Where are the Friends of Pakatan?

Mariam Mokhtar

Last July, the Friends of Pakatan Rakyat (FoPR) was officially launched in London to great acclaim by Zaid Ibrahim, who had specially flown into England, with his DAP and PAS colleagues.

For Pakatan Rakyat (PR) supporters worldwide, it was a new beginning. However, four months later, Zaid dropped his bombshell by withdrawing from the PKR deputy presidency elections and openly criticising PKR’s party leaders.

Whilst many are angry at Zaid’s (right) betrayal, FoPR’s silence about this important development is damning. Has FoPR lost its focus or is it just momentarily stunned? Where is the rallying cry at a crucial time like this?

The FoPR probably chose July 4 for its launch, presumably because of its significance – it is synonymous with the United States’ Independence Day. Even the venue was important – Conway Hall in Holborn is renowned as a hub for free speech and progressive thought.

Soon after its launch, the FoPR movement was being duplicated throughout Europe, Canada, USA, Australia, New Zealand and Singapore. In east Malaysia, FoPR helped create awareness, with its network of support and community services.

Harnessing global strength

FoPR’s objective was to harness the global strength of highly qualified Malaysians working and living abroad, to tap into their expertise and financial strength in preparedness of the up-coming general election (GE-13).

When contacted, FoPR supporters in UK, although shocked by Zaid’s actions, made the following comments about PKR’s crisis.

Q: Will Zaid’s actions affect FoPR in UK?

“Although we are not clued up about the internal politics, Keadilan is in crisis and we are waiting to see how the party can regroup itself after the elections. They need not be written off, now.”

“The timing of the withdrawal will have an impact on public confidence. It’s a shame the various parties could not work out their differences and come to a common understanding of how best to move forward. The nature of politics is that things are often very fluid and you come to expect the unexpected – life goes on.”

“Parties do not disintegrate or fall apart just because of the change in one person’s circumstances.”

“Malaysia’s domination by one political party for 52 years means a strong opposition coalition will not be built overnight. For all the faults and weaknesses of the opposition, it does not wield the ISA axe, arrest students observing the election process, allow ministers to spend RM1.8 million at Disneyland or arrest cartoonists for political satire.”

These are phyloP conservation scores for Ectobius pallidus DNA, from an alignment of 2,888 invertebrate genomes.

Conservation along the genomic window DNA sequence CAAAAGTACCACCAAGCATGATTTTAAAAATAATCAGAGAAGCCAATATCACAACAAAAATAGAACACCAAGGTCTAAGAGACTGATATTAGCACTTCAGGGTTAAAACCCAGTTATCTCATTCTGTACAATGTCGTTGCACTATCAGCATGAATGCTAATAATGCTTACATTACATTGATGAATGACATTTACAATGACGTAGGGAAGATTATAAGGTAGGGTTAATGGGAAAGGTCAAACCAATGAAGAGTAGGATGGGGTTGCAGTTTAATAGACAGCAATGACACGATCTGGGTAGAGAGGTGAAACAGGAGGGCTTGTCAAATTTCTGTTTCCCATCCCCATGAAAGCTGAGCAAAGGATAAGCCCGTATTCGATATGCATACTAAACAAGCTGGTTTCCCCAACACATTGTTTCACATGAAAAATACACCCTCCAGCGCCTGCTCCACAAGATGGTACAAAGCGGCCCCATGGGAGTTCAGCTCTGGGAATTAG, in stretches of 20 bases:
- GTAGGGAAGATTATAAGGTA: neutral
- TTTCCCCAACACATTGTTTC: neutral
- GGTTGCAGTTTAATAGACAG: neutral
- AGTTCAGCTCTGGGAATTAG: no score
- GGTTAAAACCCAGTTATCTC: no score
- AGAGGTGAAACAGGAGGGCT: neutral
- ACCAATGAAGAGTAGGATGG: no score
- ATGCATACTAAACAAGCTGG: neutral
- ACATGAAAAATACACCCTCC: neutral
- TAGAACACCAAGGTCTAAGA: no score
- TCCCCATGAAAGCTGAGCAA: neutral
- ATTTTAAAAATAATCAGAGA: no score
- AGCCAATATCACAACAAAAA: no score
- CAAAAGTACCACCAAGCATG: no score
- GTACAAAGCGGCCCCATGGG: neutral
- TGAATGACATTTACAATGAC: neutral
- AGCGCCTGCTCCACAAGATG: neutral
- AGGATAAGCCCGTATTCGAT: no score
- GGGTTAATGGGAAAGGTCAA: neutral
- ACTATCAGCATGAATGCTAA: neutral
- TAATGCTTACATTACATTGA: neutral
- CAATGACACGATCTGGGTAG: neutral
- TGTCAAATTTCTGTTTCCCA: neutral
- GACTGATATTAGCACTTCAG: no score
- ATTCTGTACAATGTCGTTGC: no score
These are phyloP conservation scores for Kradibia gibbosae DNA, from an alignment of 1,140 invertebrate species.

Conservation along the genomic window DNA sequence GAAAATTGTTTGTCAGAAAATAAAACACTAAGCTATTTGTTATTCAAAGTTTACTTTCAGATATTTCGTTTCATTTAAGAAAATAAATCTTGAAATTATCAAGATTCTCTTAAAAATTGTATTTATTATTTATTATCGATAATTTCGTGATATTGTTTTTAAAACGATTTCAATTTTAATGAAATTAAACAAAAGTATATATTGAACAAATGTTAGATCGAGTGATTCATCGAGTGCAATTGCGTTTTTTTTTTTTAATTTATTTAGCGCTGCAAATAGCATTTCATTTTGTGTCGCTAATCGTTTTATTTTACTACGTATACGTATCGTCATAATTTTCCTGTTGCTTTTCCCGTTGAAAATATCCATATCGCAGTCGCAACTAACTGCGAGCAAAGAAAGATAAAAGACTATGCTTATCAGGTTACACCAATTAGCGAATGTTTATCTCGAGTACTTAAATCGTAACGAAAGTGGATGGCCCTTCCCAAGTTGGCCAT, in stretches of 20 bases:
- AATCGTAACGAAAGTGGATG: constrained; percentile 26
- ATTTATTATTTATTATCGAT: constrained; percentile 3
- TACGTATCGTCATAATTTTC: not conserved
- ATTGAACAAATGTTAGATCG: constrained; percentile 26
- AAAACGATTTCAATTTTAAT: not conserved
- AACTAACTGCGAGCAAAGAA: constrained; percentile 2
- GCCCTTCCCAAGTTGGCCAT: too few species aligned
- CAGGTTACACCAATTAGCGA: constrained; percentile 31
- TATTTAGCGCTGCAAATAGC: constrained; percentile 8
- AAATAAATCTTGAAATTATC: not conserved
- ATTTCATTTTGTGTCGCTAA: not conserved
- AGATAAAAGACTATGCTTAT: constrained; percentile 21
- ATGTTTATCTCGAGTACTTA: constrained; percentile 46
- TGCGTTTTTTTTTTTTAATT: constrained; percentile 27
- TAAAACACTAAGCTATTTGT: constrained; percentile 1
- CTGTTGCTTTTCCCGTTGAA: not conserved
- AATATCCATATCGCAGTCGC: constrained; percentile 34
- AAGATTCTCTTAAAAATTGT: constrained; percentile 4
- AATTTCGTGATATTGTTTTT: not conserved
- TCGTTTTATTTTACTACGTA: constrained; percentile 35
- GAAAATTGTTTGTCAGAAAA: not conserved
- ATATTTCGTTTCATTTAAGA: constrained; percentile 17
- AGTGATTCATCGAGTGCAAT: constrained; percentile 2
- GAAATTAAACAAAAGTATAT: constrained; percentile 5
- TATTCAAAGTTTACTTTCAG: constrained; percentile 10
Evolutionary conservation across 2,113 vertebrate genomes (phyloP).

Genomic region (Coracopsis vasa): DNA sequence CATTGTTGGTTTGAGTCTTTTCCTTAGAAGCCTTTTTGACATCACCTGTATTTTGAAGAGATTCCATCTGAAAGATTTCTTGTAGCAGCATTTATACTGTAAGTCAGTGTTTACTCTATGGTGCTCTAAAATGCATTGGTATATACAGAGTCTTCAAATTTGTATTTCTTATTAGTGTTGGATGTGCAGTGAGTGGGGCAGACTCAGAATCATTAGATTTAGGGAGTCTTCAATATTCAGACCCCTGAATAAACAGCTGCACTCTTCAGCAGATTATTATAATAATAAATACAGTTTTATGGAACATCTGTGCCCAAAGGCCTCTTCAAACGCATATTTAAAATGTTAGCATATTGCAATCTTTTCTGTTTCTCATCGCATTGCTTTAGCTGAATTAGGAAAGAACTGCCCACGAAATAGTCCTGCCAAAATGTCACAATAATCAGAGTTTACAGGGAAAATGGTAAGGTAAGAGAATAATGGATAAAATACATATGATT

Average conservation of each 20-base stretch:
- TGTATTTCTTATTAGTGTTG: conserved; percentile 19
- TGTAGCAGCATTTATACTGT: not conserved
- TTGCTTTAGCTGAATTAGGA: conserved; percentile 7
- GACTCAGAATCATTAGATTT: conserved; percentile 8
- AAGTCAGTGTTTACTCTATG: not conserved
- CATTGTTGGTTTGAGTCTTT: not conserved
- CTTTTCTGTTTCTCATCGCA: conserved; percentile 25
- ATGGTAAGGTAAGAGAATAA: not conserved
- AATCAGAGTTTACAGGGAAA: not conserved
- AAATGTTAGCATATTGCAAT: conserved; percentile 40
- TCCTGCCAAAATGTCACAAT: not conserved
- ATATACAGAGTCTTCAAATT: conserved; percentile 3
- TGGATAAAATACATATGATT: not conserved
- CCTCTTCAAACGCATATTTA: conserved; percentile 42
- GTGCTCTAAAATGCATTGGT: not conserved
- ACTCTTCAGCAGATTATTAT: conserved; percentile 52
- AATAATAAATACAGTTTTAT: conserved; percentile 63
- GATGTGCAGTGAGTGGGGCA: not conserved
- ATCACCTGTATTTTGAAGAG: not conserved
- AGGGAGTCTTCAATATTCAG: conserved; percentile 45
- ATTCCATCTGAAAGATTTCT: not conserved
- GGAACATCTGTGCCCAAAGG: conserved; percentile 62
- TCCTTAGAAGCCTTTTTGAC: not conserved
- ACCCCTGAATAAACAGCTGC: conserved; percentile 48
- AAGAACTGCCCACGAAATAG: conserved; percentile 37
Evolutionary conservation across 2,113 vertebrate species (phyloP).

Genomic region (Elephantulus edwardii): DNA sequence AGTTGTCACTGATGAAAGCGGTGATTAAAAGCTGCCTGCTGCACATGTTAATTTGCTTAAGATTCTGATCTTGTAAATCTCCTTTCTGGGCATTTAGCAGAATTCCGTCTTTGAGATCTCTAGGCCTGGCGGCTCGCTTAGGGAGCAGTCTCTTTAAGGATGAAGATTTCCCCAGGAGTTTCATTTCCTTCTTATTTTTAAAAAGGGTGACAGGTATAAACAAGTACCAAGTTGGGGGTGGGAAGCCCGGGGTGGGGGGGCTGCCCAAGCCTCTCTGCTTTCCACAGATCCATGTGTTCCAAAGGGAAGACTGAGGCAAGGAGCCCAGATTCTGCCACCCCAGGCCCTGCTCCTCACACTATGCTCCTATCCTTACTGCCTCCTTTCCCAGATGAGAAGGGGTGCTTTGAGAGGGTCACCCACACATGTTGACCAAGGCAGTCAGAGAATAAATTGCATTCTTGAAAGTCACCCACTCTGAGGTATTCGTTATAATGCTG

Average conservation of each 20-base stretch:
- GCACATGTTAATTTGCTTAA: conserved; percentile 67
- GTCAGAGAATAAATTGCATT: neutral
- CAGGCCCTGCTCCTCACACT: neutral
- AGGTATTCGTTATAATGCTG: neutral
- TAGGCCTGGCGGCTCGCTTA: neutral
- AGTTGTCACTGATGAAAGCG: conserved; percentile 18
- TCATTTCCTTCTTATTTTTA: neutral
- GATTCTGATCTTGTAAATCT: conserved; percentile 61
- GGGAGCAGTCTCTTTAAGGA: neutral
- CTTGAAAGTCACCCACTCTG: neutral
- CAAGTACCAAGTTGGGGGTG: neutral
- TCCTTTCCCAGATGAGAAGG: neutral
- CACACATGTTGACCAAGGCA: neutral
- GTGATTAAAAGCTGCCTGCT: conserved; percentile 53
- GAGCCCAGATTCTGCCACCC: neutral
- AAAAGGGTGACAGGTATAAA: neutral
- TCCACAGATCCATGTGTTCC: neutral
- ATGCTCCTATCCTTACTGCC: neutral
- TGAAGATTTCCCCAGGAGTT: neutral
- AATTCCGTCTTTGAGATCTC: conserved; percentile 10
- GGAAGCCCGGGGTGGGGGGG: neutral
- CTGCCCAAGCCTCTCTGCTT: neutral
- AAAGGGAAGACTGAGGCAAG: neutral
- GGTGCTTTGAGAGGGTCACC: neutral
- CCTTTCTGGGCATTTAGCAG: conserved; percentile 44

“Umno has systematically immobilised civil society by stripping the rakyat of their basic civil liberties, freedoms and rights. We need to make a stand and reclaim those basic rights for a more open, democratic and just society. A stronger and more accountable opposition with the ability to run the country, means we each need to pitch in and do our part, stop complaining, get involved and take a real interest in the future of our nation.”

Q: Did Zaid’s allegations about irregularities in the voting process have a basis of truth?

“The system is imperfect. Perhaps the right mechanisms and safety nets were not in place to deal with the logistical complications of running this sort of party election. Issues have been overplayed by certain quarters in the media.”

“We must conduct a proper investigation before jumping to conclusions.”

Q: Were Zaid’s allegations dealt with properly and satisfactorily?

“There has been a lot of sensationalism and hype in the media. We need to refocus and keep our eye on the ball.”

Q: How much stronger or weaker is PR and/or FoPR without Zaid?

“I admit it’s a shame – Zaid seemed to have a lot to offer. He could have contributed significantly to the opposition coalition. We must not be swayed by any one particular personality.”

“A lot needs to be improved in PR but it is not just about PR – there are also stalwart component members – DAP and PAS – which have stood the test of time and been working towards a credible opposition and two-party system for over 30 years.”

Q: Zaid was wooed at the official launch of FoPR and today, it is not just Zaid who is despondent, but PR supporters too. So what happens now, for PR and FoPR?

“That’s life and that’s politics. What happens next? We move on.”

“PR needs to reflect on the recent election initiative, how the public relations were handled and the losses in Galas and Batu Sapi.”

“We are here to campaign for a better Malaysia – not a Malaysia where apartheid type policies and scare tactics paralyse society, but a Malaysia where fundamental civil liberties and the rule of law are upheld, democracy thrives, and social justice and equality are not just pipe-dreams.”

“FoPR needs to keep being a ‘friend’. True friends offer constructive criticism, to improve things and forge a better way forward. But more importantly, true friends also take action by providing the practical support and ideas to move forward.”